Grossing nearly $3 billion worldwide, Peter Jackson’s The Hobbit trilogy certainly pleased the bean-counters at Warner Bros., even if the fantasy movies were the most expensive film production ever made at an estimated total cost of about $710 million. While it’s not surprising that The Hobbit movies were so financially successful, even if they didn’t reach the critical acclaim of Jackson’s The Lord of the Rings films, what is surprising is that the Hobbit movies got made at all.
Jackson took a lot of flak for the decision to inflate J.R.R. Tolkien’s source material into a bloated CG-filled trilogy and the push for high-frame rate, but a new candid interview with Jackson, Andy Serkis, and more of the trilogy’s creative team reveals the beleaguered filmmaker in a new light. The Guardian digs into this video which focuses on Jackson’s struggle to speed up prep for The Hobbit, putting in 21-hour days throughout the long production, and ultimately climaxing with the frantic effort to bring The Battle of the Five Armies together.
Watch the behind-the-scenes featurette from the Blu-ray for The Hobbit: The Battle of the Five Armies below:
Here’s what Jackson said, specifically about taking over The Hobbit trilogy after Guillermo del Toro departed the picture:
“Because Guillermo Del Toro had to leave and I jumped in and took over, we didn’t wind the clock back a year and a half and give me a year and a half prep to design the movie, which was different to what he was doing. It was impossible, and as a result of it being impossible I just started shooting the movie with most of it not prepped at all.”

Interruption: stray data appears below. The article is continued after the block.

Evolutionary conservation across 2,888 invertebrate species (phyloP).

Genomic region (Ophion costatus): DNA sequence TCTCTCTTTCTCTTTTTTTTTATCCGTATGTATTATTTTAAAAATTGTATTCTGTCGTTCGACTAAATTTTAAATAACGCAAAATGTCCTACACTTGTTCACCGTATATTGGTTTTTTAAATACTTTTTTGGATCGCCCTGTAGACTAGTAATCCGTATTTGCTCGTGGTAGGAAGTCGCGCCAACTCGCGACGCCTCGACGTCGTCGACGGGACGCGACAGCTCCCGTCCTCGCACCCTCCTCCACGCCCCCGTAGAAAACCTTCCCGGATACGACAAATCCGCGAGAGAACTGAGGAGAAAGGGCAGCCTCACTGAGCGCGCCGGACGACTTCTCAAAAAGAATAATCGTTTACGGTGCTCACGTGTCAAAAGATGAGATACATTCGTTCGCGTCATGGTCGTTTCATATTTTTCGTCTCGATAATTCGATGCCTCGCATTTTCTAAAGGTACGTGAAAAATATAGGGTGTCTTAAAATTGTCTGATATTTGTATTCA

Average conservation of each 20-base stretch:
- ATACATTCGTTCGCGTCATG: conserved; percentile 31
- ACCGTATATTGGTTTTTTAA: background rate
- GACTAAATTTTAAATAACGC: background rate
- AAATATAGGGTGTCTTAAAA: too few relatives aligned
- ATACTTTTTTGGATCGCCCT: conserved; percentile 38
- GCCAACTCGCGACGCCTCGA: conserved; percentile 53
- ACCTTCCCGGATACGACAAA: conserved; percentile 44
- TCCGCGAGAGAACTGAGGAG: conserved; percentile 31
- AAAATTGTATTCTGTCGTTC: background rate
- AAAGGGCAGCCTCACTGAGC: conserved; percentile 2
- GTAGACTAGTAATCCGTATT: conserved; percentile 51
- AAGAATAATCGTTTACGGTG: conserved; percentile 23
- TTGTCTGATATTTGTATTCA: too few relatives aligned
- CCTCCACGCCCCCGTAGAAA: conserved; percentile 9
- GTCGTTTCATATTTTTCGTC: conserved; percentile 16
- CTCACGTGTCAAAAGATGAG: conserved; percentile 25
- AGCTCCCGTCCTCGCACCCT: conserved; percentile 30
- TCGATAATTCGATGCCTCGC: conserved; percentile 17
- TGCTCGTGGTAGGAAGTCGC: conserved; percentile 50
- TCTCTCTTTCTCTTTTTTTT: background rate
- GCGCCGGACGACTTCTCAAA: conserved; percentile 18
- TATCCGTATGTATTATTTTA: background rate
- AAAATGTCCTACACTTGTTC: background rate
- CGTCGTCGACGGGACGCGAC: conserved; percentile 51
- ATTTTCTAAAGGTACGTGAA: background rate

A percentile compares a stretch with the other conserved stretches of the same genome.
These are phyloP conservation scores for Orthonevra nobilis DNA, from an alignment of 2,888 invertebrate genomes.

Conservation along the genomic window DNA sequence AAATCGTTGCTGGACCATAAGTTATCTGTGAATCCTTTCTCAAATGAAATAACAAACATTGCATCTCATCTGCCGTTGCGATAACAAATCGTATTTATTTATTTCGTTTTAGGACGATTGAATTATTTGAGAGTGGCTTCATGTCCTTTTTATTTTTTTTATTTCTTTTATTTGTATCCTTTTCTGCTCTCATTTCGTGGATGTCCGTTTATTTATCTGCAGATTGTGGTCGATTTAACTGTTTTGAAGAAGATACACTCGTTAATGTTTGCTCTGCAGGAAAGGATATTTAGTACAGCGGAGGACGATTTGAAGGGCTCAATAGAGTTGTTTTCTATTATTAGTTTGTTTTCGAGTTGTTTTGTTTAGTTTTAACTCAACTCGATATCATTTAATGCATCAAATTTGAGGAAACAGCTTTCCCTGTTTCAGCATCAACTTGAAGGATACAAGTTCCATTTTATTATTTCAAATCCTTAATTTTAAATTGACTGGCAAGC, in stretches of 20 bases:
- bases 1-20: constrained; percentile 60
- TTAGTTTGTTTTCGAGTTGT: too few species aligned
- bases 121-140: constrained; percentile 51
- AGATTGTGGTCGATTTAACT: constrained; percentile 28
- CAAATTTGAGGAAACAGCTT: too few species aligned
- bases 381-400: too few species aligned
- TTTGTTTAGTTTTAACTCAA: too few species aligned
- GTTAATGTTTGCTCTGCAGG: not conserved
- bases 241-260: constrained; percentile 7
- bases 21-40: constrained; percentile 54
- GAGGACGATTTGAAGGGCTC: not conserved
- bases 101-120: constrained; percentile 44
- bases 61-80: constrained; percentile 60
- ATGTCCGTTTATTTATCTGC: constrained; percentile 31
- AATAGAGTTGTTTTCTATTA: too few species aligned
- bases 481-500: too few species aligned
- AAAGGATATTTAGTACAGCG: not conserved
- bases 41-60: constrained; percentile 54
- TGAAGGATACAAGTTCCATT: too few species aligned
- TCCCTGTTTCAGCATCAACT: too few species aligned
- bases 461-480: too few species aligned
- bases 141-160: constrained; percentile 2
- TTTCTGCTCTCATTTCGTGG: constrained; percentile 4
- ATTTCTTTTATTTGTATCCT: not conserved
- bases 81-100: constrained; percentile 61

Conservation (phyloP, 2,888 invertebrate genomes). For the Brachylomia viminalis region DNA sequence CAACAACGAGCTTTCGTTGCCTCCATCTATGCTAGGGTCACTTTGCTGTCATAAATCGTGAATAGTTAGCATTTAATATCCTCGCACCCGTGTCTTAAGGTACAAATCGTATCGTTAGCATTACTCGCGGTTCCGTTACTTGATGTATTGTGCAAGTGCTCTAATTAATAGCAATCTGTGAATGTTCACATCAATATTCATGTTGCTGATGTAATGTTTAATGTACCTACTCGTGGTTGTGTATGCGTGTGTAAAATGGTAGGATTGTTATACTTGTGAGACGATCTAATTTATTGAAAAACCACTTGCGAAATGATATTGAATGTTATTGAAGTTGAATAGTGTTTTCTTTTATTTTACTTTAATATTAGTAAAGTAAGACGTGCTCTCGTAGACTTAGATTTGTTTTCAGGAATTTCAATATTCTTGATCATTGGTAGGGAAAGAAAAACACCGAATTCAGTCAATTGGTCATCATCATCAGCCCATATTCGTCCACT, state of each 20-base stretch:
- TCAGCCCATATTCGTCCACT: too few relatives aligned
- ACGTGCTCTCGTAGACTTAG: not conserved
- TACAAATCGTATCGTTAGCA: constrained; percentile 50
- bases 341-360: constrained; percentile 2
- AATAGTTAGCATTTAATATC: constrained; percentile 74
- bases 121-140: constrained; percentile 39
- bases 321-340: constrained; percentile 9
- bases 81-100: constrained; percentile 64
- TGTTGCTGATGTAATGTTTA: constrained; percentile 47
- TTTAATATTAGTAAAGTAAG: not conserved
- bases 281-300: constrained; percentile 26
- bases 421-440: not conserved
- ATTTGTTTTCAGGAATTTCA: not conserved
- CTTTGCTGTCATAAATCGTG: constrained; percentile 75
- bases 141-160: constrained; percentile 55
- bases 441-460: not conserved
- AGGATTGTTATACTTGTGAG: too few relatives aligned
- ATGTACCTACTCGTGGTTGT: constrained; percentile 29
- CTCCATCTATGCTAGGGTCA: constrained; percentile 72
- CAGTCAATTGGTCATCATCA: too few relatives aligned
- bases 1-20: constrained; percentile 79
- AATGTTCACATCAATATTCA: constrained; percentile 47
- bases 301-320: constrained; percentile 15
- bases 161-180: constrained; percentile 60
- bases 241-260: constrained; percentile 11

What’s surprising about this is that a director of Jackson’s stature apparently didn’t carry enough sway to shift Warner Bros.’ production schedule back in order to give him more time. The final film, The Hobbit: The Battle of the Five Armies, was eventually pushed back five months due to production delays, but that barely relieved the pressure on Jackson:
“You’re going on to a set and you’re winging it, you’ve got these massively complicated scenes, no storyboards and you’re making it up there and then on the spot […] I spent most of The Hobbit feeling like I was not on top of it ][…] even from a script point of view Fran [Walsh], Philippa [Boyens] and I hadn’t got the entire scripts written to our satisfaction so that was a very high pressure situation.”
As for that final chapter, the title battle itself was fraught with complications, as seen in the above video:
“We had allowed two months of shooting for that in 2012, and at some point when we were approaching that I went to our producers and the studio and said: ‘Because I don’t know what the hell I’m doing now, because I haven’t got storyboards and prep, why don’t we just finish earlier?’
And so what that delay gives you is time for the director to clear his head and have some quiet time for inspiration to come about the battle, and start to really put something together.”
With all of this behind-the-scenes drama, it’s amazing that The Hobbit films came together half as well as they did. They’re not destined to be as rewatchable as classics like Lord of the Rings, but this new info certainly gives me a different perspective on Jackson. After watching The Hobbit movies, it looked like Jackson was given free rein to do whatever he wanted; now, it’s looking like he just did the best he could to get the films made at all. Some day, a documentary on the making of The Hobbit films might just be more interesting than the The Hobbit films themselves.